How Quality Impacts Your Bottom Line
Test and Monitor | Posted April 11, 2013

In this guest post, Jamie Turner, CEO of, talks about a number of businesses that have focused their attention on quality and provides metrics to show how beneficial this decision was for each company.

If you’re reading this, it’s probably because you’re interested in the concept of quality. In fact, quality control may be one of the more important aspects of your job. Whether you’re reviewing code documents or need to create automated functional tests, you recognize that when you focus your attention on quality, customer satisfaction increases.

But running tests to create high-quality products or services does more than just improve your customer satisfaction. It also has a direct impact on your bottom line. In fact, case study after case study shows a direct correlation between quality control programs and profits.

For example, Medrad, a medical imaging equipment manufacturer, experienced annual revenue growth of 15% for four years in a row after instituting a quality assurance program. And United Technologies trimmed almost $1 billion from annual procurement costs when it adopted a similar program.

Johnson Controls has had similar success when they focused their attention on quality. They found that a 1% increase in customer satisfaction equates to a $13 million positive impact on their bottom line. And Clarke American Checks did a survey of their employees that resulted in more than 20,000 ideas on how to improve quality at their company. What happened when they instituted the ideas? They had costs savings of almost $10 million and saw their market share increase by 50% over a five year period.

Creating a Connection Between Quality and Profits

Research into quality shows that, when executed properly, it can have a very real impact on sales, revenues and profitability.

Not long ago, a study conducted in Europe found that 65% of the 288 companies analyzed saw significant benefits from their focus on quality. They also learned that quality shouldn’t be relegated to one division or another. In other words, for a quality control program to have an impact on the bottom line, it has to be part of the corporate culture, not just a responsibility for one division or group within a company.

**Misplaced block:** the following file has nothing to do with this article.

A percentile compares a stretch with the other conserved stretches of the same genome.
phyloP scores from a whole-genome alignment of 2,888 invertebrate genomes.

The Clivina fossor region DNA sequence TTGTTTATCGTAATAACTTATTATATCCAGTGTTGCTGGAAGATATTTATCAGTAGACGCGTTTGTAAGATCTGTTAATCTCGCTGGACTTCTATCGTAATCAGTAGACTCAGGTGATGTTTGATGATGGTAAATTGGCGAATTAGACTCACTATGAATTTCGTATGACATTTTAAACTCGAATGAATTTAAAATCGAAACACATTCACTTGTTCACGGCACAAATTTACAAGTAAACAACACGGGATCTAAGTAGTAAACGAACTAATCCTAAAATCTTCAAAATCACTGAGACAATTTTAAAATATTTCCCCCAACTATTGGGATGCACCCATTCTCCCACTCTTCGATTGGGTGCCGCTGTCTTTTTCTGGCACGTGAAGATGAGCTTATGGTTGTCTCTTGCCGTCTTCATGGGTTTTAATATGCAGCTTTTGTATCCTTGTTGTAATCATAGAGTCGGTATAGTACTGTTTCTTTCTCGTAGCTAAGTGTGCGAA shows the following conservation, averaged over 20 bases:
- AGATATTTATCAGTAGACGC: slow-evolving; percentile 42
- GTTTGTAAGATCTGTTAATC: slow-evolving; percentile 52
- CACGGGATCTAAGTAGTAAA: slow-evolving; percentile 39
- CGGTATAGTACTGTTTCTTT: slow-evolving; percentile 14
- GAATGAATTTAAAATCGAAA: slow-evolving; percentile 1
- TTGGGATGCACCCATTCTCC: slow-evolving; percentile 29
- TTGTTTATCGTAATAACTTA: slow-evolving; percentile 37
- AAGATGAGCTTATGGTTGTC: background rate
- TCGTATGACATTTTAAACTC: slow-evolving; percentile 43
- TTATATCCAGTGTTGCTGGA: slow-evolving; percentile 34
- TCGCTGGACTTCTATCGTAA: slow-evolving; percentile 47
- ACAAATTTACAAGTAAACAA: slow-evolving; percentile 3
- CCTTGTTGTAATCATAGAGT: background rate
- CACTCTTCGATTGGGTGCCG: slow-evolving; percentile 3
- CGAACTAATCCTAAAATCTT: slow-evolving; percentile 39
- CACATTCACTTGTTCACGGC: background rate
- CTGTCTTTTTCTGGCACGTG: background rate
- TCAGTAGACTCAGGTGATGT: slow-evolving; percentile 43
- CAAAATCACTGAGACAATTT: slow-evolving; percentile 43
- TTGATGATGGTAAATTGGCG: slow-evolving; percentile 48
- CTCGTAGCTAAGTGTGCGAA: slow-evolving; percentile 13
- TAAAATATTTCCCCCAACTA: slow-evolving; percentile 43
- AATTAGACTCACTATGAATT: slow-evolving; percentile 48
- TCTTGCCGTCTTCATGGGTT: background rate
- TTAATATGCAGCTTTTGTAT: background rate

An important study by Hendricks and Singhal found that companies that win awards for quality outperform the control firms. The chart below indicates that operating income and sales for award-winning companies is more than double that of companies in the control group.

(For additional facts and figures like the ones below, be sure to check out our SlideShare deck at the end of this post.)

Quality Award Winners

A focus on quality also has an impact on the stock price of publicly held companies. The Baldrige Index is an index of publicly traded common stocks of Baldrige-winning companies. In the first nine years of the report, the index consistently out-performed the S&P 500 by significant margins. Another report, conducted by Robinson Capital Management, found that the quality-focused companies they studied saw a 26.97% return compared with a return of 17.59% for the S&P 500.

How All This Applies to You and Your Business

Not long ago, we posted a blog post called What is Quality to a QA Engineer In it, we provided several ways you can achieve quality within your own organization. The original blog post is worth reading, but we wanted to add to the list of suggestions. Here goes:

  1. Understand that a focus on quality can’t remain in a silo. Instead, it must become part of the entire corporate culture.
  2. Don’t expect results overnight. Quality is an ongoing effort and, like a marathon, needs to be executed one step at a time.
  3. Try to draw a clear correlation between your quality efforts and their impact on the bottom line. This requires setting up a clearly defined set of metrics and measuring your success against those metrics.

Putting Your Quality Control Program to Work

It’s easy to understand why quality is important. And it’s easy to talk about it with other members of your company. But it’s very hard to actually execute a program that is based on goals and metrics. That said, if you can take that last step – actually executing a quality program across every aspect of your company – you’ll see a direct impact on your bottom line.

The information below (which can also be viewed on our SlideShare page) provides a variety of data about quality and the impact it has had on companies like yours. Feel free to print it out and share it with members of your team. The more people who understand the connection between quality and profits, the more likely your company will support your quality efforts across the board.


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